The French Connection
Like many prospective engineers studying at NC State, Quentin Vermont is here in part to broaden his job prospects. But unlike most other engineers on campus, Vermont is pursuing a degree from the France-based SKEMA Business School, which opened an international campus on NC State’s Centennial Campus last month.
Vermont, one of about 210 students taking classes under SKEMA (School of Knowledge Economy and Management) Business School faculty members in Raleigh, said it’s been incredibly beneficial to attend lectures from professors in NC State’s Poole College of Management, held during a Thursday evening class organized by the Global Training Initiative (GTI).
Last week, for example, General Hugh Shelton spoke to the students about leadership.
“I already had several lectures about management and leadership during my education, but this one was particularly well done,” Vermont said. “He always went straight to the point on each topic and gave precise examples about his life for all of them.”
Vermont graduated from an engineering school in Paris, France, and has already worked in Russia, Singapore, the United Kingdom, and here in the United States. He hopes to leverage his experience and the opportunity to study at NC State into an internship with an international bank this summer.
“I think it would be much easier to find an internship or job when I’m studying here,” said Vermont, who is working toward a Specialized Master’s in Market Finance and Technology Innovations. “It’s a huge plus for my resume.”
Bob Flynn, the president of NC State’s MBA Student Association and the graduate assistant for the GTI’s Intro to US Culture and Business Course – a requirement for SKEMA students – sees the new partnership as a great opportunity for American students as well.
“It will give us a better global perspective on international business,” Flynn said. “The SKEMA presence even improves the lives and experiences of students who are not business majors by enriching the culture on our campus.”
SKEMA students and NC State students have already formed international cultural leadership groups, meeting regularly to work on group projects as well as to participate in cultural, recreational, service, and business activities.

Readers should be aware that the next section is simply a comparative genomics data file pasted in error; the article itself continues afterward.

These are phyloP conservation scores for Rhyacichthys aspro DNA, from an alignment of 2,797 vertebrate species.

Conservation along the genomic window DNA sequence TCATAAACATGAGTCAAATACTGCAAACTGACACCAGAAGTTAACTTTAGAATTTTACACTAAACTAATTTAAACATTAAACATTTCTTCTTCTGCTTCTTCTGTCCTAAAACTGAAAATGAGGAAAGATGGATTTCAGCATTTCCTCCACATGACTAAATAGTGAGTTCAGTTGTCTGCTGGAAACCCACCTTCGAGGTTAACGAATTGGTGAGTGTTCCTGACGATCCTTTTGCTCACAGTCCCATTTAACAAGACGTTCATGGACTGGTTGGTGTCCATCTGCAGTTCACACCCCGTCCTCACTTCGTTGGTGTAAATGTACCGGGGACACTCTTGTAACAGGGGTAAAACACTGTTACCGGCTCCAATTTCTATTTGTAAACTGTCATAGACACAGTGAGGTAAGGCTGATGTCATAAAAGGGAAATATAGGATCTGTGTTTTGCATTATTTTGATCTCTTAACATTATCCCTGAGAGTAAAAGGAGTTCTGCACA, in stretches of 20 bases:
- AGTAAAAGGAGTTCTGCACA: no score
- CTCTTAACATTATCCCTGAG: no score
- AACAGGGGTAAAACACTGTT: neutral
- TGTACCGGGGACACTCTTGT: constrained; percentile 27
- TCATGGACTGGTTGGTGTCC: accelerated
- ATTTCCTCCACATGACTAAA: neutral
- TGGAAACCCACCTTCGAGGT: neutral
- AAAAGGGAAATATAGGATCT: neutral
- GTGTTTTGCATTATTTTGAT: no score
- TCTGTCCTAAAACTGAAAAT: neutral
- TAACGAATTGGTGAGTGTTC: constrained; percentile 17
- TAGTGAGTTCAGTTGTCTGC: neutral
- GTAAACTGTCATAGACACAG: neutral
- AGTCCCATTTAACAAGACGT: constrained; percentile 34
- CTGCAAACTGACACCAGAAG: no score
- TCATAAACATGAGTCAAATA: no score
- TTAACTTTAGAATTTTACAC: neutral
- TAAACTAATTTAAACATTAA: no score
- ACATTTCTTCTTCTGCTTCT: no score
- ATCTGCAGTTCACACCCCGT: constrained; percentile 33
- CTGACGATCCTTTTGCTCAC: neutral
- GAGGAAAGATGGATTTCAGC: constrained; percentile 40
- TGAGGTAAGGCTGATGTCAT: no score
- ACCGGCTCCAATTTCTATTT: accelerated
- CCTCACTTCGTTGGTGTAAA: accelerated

“In my future career, I want to work in America or with American people, so I think we need to understand their culture,” said Alioune Diop, who’s studying in the Master’s in International Business program. “I think it’s necessary for us.”
Many of the students also plan to get involved in business, arts, and sports clubs on NC State’s campus –there are talks underway as to how to best form a French football (soccer) group – but equally as important is a sincere desire to share some of their French culture with Americans.
“I would like to exchange cultures with American people, and maybe cook for American people because French cooking is very good,” said Emeline Mottet, another SKEMA graduate student.
As one of the newest members of the Wolfpack family, Vermont makes sure his school pride is always on display.
“I bought a new MacBook recently, and bought an NC State case for it, as well as an NC State sticker that I glued on the top of the laptop,” he said.”Also I couldn’t resist buying a new NC State backpack for school and several NC State outfits.”
SKEMA’s administrative leaders said this first class of students is the start of a long-term partnership with NC State. Pascal Vidal, SKEMA’s U.S. Campus director, called the orientation on January 12th a historic day.
“Definitely this is a day that will be very special in SKEMA history, and I hope also in the NC State-SKEMA partnership history,” he said.
Jean Philippe Muller, the deputy managing director in charge of programs and international development, hopes to see the partnership develop to the point where NC State students also head across the Atlantic to study at one of the three SKEMA campuses there.
“It’s the starting point of a new experience,” Muller said. “My dream will be to always have many SKEMA students here and a lot of students from NC State at our campuses in France.”